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SC stops money ban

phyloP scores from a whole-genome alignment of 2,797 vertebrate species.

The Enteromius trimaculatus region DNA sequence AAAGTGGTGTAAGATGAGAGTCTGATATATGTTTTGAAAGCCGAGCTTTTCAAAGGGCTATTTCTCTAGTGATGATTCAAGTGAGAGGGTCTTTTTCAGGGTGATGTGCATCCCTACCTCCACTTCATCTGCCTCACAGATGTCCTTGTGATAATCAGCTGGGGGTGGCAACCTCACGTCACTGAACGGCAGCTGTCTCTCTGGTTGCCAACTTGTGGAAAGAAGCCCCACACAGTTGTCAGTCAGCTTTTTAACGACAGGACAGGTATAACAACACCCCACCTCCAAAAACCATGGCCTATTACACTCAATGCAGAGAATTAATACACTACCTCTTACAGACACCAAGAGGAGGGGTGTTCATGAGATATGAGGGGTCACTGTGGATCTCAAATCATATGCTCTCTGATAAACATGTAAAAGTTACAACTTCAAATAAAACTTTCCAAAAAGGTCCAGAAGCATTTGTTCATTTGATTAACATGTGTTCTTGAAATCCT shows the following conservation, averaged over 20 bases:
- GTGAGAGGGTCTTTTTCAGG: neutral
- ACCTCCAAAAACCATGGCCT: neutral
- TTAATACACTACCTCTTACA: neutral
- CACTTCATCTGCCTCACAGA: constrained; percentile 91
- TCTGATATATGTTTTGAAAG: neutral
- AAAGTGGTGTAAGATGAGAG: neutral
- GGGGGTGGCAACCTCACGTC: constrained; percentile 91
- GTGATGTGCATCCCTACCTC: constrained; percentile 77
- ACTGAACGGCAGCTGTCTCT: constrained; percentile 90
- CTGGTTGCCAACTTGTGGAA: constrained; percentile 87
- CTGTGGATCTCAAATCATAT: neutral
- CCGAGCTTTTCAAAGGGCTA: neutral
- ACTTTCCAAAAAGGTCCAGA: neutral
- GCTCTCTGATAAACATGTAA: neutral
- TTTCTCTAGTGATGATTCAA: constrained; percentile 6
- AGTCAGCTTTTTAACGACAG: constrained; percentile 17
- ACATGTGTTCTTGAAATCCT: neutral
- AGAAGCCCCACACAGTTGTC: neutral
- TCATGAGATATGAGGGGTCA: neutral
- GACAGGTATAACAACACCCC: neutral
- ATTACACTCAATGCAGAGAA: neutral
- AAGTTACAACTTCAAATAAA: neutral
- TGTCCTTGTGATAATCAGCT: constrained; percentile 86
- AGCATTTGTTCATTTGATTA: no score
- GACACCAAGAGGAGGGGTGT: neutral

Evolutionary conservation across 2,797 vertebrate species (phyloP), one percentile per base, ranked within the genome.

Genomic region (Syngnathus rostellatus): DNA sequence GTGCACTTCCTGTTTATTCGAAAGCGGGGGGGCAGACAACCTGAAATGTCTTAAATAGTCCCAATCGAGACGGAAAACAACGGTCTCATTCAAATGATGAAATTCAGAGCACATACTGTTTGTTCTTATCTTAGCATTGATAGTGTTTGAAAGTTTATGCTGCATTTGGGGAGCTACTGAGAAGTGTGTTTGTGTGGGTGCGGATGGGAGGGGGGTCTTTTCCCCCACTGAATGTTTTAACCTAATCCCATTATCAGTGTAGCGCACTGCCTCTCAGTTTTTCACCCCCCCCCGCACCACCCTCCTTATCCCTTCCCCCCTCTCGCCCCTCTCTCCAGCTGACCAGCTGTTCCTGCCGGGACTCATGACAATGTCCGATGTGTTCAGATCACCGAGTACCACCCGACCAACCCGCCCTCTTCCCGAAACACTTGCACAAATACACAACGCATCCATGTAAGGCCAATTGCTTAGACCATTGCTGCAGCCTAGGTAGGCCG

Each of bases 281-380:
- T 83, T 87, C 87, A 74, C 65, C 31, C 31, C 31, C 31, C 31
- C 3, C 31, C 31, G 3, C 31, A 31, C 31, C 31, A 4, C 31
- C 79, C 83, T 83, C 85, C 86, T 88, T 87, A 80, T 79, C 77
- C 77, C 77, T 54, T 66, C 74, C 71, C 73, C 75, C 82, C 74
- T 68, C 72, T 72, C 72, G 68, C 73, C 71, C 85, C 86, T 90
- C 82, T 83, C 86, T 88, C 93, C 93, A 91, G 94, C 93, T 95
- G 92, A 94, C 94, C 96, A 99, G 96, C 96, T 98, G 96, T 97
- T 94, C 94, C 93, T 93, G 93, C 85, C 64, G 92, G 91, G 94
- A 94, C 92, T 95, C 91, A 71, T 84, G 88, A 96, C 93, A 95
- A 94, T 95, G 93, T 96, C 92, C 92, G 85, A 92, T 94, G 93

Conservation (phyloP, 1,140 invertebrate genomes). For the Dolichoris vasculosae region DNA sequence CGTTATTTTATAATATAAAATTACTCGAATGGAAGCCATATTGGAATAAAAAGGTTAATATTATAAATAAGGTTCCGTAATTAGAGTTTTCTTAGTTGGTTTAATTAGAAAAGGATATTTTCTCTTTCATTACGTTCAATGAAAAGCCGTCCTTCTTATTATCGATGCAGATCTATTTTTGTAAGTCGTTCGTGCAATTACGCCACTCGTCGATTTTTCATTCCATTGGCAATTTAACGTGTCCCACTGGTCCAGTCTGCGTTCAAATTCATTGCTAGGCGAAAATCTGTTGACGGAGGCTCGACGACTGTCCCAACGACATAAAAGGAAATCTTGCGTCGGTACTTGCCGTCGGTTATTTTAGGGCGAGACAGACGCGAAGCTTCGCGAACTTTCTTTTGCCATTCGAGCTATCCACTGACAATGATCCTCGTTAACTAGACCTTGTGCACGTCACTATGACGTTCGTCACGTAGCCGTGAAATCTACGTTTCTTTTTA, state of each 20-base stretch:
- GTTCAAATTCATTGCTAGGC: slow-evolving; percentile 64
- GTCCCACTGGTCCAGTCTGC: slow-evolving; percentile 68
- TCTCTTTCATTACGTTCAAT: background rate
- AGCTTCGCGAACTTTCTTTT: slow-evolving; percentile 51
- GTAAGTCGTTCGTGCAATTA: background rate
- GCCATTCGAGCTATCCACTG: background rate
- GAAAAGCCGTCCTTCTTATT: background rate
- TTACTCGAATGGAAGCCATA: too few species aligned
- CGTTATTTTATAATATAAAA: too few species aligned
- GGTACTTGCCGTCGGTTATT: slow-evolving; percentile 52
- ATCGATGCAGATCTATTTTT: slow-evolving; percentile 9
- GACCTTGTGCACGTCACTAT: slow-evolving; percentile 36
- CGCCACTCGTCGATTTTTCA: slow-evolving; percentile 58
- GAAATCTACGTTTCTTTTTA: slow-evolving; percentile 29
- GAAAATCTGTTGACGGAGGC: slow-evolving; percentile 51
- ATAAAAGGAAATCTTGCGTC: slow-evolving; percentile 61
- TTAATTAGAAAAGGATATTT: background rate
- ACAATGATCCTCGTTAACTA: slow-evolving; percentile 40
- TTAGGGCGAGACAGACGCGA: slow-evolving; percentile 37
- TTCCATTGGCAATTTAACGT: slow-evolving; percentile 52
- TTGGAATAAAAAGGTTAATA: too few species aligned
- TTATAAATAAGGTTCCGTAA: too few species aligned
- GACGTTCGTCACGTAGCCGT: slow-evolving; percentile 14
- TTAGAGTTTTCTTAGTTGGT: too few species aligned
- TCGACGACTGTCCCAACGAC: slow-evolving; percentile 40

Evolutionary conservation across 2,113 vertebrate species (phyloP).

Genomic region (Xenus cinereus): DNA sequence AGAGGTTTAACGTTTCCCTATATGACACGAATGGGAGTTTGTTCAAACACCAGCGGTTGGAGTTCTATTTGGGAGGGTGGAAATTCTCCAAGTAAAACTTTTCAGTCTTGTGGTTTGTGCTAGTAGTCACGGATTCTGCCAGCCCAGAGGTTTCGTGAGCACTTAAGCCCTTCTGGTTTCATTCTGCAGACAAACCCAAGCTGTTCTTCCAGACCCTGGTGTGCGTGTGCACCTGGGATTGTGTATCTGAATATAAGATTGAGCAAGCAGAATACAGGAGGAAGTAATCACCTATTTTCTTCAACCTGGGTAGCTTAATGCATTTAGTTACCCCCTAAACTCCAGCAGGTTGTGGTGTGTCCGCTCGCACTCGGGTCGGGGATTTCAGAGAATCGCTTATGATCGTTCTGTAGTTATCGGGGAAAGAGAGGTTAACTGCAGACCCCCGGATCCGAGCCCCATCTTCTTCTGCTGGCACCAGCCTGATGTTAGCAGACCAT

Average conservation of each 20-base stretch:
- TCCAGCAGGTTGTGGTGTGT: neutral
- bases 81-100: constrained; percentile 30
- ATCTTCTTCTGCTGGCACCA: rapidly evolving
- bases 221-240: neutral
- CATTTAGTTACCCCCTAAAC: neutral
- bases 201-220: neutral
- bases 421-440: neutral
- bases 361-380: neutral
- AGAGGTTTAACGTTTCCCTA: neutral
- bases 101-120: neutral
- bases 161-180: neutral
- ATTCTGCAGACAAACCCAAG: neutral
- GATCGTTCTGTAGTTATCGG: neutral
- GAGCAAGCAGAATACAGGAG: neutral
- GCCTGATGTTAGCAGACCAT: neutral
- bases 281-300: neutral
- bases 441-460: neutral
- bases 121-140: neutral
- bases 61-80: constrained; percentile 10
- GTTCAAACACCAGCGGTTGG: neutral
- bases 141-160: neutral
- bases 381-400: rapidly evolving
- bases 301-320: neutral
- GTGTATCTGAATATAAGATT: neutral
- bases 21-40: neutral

Comelec accepts ‘end of episode’ The Supreme Court on Friday stopped the Commission on Elections from imposing its widely criticized “money ban” three days before Monday’s mid-term elections. In a status quo ante order issued by Chief Justice Maria Lourdes Sereno, the Court prevented the Comelec from imposing regulations that would have limited cash withdrawals to P100,000 a day and penalized the possession and transportation of more than P500,000 in cash from May 8 to Election Day. The Comelec regulations, aimed at discouraging vote buying, were challenged before the Supreme Court by the Bankers Association of the Philippines. The money ban was also criticized by the central bank and the Justice Department, which said it violated bank secrecy laws and constituted a restraint on trade. Sereno, in consultation with other magistrates, issued the status quo ante order, but the resolution will be submitted to the entire bench when the Court resumes session. “A status quo ante order is hereby issued, effective immediately and continuing until further orders from this Court, ordering you [the Comelec], parties, your agents, representatives, or persons acting in your place or stead, to maintain the status quo prevailing before the issuance of Resolution No. 9688 dated May 7, 2013,” the order said. The tribunal also directed the Comelec to answer the legal questions raised in the BAP petition through a comment within 10 days from receipt of notice. The BAP had argued that the money ban violated the Constitution and “invalidly amended” the Anti-Money Laundering Act of 2001. The BAP also said the ban violated bank secrecy laws because it would require banks and other persons to look into bank deposit accounts. Amid mounting objections, the Comelec on Thursday amended its resolution to give banks the discretion to waive the P100,000 limit for their regular clients. The amendment failed to win over the Bangko Sentral ng Pilipinas, however, and even President Benigno Aquino III refused to approve the Comelec order. Friday’s order was the latest in a string of legal setbacks that the Comelec suffered at the hands of the Supreme Court. On Monday, the Court stopped the Comelec from expanding the election period liquor ban from two days to five after liquor companies filed a petition against the new rule. Earlier, the Court also overruled the Comelec on its new limits to campaign advertising, its disqualification of 52 party-list groups, and even its order to take down posters in a Bacolod church that the poll agency said violated election regulations. Comelec Chairman Sixto Brillantes said he was surprised by the strong reactions against the money ban, and had hoped the amendments announced Thursday would be enough to address those concerns. “We were trying to avoid this [Supreme Court decision], but there it is. This should end this episode on the money ban,” he said. Brillantes, who was an election lawyer before his appointment by President Aquino, said the Comelec had never prosecuted any candidate for vote-buying even though the practice was rampant. “In more than 25 years, nobody has been prosecuted for vote buying,” he said. Still, the poll body would ask the Court for clarification, Brillantes said, saying it failed to consider the amendments issued on Thursday. The BAP lauded the Court decision, saying the Comelec must take into account the rights of depositors. “We welcome the order of the Supreme Court in protecting the rights of our depositors to their funds. The banking industry would like to help in ensuring free and honest elections in the future,” BAP president Lorenzo Tan said in a text message to reporters on Friday. “Whatever policy we come up with must consider the impact on normal course of banking business and the rights of our customers…. The banking industry needs time to prepare for whatever measures Comelec and BSP [Bangko Sentral ng Pilipinas] imposes on the industry in the future,” Tan said. Lawmakers also welcomed the Supreme Court order. House Minority Leader and Quezon Rep. Danilo Suarez said the Comelec had no business interfering with functions of the banking sector. “Vote-buying cannot be resolved by issuing a ‘shallow’ policy that pokes its nose into bank withdrawals. That is not legal,” Suarez said. Opposition lawmakers Isaebel Rep. Rodolfo Albano and Maguindanao Rep. Simeon Datumanong also expressed relief over the status quo ante order. “How can you stop vote buying on Election Day just by banning cash withdrawals? That is is ridiculous! And I think the Supreme Court was able to realize that,” Albano said. Datumanong added: “The Comelec was unjust because it presumed that the withdrawal of money is for vote buying without considering that there are other reasons for needing money.” With Joel Zurbano, Julito G. Rada and Maricel V. Cruz
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